Plotting with Matplotlib

The bisection method | View | Download | |

The Bessel function $J_2(x)$ | View | Download | |

Tour of matplotlib | View | Download | |

Parametric and implicit plots | View | Download | |

Prime numbers | View | Download | |

Statistics plots | View | Download | |

Stirling's approximation for $n!$ | View | Download |

- The axes should be labelled $x$ and $y$ respectively.
- There should be a legend labelling the two graphs as "f(x)" and "g(x)" respectively.
- The two graphs should be thicker than the default thickness.
- The two graphs should be in different colours.
- The plot should have a title: "Two functions".
- Each graph should have at least 500 points.

`plt.show()`

to display the plot. You should `plot_lissajous(n, m)`

to plot the Lissajous curve $(x, y)=(\sin(n t),\cos(m t))$ for $0\leq t\leq 2\pi$.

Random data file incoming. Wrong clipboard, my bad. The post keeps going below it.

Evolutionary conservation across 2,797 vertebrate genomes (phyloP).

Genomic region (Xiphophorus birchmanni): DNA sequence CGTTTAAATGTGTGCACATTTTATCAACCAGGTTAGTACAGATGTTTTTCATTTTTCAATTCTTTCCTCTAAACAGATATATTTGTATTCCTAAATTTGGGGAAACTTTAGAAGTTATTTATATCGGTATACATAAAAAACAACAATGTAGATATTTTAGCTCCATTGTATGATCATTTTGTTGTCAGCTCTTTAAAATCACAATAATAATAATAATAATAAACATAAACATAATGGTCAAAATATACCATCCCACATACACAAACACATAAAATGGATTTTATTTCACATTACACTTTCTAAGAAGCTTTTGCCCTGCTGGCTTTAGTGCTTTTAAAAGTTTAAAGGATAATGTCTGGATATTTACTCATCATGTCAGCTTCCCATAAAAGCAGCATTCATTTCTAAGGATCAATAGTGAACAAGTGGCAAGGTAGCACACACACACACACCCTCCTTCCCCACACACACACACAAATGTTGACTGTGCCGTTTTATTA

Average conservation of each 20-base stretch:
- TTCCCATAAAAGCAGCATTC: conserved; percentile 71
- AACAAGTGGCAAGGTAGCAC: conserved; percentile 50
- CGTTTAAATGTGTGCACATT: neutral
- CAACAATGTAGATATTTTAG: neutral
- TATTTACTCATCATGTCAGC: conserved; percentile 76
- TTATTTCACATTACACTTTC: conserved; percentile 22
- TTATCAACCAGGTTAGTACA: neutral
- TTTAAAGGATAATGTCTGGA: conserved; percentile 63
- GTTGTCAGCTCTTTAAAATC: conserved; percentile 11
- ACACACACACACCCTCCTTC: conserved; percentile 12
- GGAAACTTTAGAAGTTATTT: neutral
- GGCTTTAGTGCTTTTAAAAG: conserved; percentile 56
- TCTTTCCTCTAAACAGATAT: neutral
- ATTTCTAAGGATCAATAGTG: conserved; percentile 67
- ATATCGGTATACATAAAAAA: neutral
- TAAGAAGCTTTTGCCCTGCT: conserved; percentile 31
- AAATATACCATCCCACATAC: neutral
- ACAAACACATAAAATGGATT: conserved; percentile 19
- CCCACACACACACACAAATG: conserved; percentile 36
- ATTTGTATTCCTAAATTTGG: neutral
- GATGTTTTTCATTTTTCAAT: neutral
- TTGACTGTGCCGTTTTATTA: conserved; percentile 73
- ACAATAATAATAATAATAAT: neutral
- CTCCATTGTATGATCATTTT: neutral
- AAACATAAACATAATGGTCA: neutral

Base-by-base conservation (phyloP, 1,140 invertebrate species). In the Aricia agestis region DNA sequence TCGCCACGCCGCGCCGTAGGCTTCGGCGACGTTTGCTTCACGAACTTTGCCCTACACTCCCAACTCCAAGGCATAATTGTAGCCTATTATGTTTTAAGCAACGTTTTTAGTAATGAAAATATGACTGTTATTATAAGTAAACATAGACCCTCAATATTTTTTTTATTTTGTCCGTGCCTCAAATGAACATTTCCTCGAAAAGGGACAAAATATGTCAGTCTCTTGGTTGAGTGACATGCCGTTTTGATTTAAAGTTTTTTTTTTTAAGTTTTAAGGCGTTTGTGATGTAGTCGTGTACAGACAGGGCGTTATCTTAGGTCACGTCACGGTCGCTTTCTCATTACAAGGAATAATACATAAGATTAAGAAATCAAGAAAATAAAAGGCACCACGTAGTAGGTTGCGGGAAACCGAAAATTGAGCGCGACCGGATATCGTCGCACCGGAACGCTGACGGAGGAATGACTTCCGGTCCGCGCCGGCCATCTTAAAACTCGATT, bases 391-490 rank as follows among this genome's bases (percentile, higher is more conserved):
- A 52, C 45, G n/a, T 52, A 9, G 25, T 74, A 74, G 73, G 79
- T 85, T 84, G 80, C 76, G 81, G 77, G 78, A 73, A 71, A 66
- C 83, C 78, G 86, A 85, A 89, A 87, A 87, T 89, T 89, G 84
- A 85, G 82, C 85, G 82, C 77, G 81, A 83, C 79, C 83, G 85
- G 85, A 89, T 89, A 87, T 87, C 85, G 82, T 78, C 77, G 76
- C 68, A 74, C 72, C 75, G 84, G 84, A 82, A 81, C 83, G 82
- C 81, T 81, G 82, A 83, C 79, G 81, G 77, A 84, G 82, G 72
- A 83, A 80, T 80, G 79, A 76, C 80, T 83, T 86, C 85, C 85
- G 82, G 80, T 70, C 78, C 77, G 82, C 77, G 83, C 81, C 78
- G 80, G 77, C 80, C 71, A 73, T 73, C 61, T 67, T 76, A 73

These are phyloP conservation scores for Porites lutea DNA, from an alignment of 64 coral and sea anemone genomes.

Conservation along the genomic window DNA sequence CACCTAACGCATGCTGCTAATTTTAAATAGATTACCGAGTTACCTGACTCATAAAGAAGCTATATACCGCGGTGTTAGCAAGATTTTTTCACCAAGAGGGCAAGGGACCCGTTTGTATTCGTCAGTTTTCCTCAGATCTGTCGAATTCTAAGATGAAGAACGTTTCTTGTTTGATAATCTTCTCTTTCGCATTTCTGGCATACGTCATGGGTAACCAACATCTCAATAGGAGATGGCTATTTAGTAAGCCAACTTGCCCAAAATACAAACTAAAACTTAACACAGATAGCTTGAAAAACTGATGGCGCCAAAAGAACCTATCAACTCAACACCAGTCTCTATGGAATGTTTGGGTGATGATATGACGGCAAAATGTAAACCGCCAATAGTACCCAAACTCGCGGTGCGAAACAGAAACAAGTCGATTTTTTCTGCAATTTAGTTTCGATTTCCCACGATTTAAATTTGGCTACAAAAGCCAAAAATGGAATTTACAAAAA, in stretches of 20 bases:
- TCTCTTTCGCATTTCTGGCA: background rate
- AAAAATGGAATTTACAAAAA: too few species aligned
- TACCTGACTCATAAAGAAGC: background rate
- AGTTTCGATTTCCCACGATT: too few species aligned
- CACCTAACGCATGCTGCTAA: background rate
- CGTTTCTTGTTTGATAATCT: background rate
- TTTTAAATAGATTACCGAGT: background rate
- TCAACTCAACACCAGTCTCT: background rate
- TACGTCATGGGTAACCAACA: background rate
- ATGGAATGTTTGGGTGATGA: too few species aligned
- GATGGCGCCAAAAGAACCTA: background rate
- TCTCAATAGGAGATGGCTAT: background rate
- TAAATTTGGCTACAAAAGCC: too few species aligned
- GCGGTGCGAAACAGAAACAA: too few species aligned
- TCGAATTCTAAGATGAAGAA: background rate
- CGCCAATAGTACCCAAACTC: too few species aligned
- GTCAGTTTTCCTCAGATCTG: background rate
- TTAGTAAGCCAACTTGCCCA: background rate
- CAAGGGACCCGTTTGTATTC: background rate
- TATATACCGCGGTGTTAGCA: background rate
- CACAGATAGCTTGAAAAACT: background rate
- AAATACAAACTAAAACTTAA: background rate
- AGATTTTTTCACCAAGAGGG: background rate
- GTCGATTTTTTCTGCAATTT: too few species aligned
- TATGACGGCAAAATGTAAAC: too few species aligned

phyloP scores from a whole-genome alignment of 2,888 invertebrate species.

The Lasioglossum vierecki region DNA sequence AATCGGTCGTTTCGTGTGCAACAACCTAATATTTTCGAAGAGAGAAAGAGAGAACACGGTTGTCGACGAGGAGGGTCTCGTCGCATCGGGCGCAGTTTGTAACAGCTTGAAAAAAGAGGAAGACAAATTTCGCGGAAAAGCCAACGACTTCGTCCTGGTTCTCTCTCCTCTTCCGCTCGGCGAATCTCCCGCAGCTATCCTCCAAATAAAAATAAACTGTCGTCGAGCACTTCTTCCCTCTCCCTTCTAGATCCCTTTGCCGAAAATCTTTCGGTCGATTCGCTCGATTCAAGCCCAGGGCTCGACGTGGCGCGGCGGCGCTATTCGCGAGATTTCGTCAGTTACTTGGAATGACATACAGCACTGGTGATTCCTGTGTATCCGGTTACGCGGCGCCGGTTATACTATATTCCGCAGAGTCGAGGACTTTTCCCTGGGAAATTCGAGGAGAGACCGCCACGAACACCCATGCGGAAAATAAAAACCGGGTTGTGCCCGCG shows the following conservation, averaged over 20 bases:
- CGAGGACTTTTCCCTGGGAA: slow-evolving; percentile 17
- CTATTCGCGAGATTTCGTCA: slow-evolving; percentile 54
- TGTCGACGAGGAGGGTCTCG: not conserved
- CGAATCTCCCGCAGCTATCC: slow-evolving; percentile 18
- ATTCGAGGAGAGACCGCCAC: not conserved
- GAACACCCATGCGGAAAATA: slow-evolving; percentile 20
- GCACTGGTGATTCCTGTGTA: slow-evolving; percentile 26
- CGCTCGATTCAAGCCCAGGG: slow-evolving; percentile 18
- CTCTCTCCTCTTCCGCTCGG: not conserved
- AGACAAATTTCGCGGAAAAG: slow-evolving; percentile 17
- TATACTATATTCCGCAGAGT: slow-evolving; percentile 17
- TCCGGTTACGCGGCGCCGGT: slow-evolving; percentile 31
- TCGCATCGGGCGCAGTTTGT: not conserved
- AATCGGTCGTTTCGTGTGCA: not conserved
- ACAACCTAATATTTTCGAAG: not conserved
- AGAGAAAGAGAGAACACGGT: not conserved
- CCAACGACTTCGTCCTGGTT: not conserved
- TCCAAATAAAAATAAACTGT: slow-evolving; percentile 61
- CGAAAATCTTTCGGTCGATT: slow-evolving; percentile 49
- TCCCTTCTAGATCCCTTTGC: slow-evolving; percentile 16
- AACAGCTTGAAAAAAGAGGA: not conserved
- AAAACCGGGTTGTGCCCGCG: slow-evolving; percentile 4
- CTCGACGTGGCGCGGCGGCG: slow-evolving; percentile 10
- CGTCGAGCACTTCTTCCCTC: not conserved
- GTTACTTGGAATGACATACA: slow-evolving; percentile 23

- Your should use the
`figsize`

option to make the plot have size $5\times 5$. - Your plot should show the region where $-2\leq x,y\leq 2$ (i.e. $-2\leq x\leq 2$ and $-2\leq y\leq 2$).
- You should show the curve on its own without any axes, title or other extraneous elements.
- The curve should be shown as a dashed line, brick red in colour (hex code
`aa4a44`

) - You should generate at least 500 points on the curve.

`plt.show()`

) in the online test on Moodle.
`bisect(f, a, b)`

which searches for a root of $f(x)$ in the interval $[a,b]$ (by a
rather mediocre method). It returns a list `cs`

of approximate roots.
Write a function `show_bisect(f, a, b)`

which calls `bisect(f, a, b)`

and then
generates a plot as follows:
- Plot $f(x)$ for $a\leq x\leq b$ in blue.
- Draw the horizontal line $y=0$ in black.
- For each $c$ in the list of approximate roots, draw a dotted line from $(c,0)$ to the corresponding point on the graph. Make the line red if $f(c)\gt 0$ and green if $f(c)\lt 0$.

`bisect(f, a, b)`

. I do not suggest that
you change the basic method, but various other things could be done better.
(None of this task is on the online test.)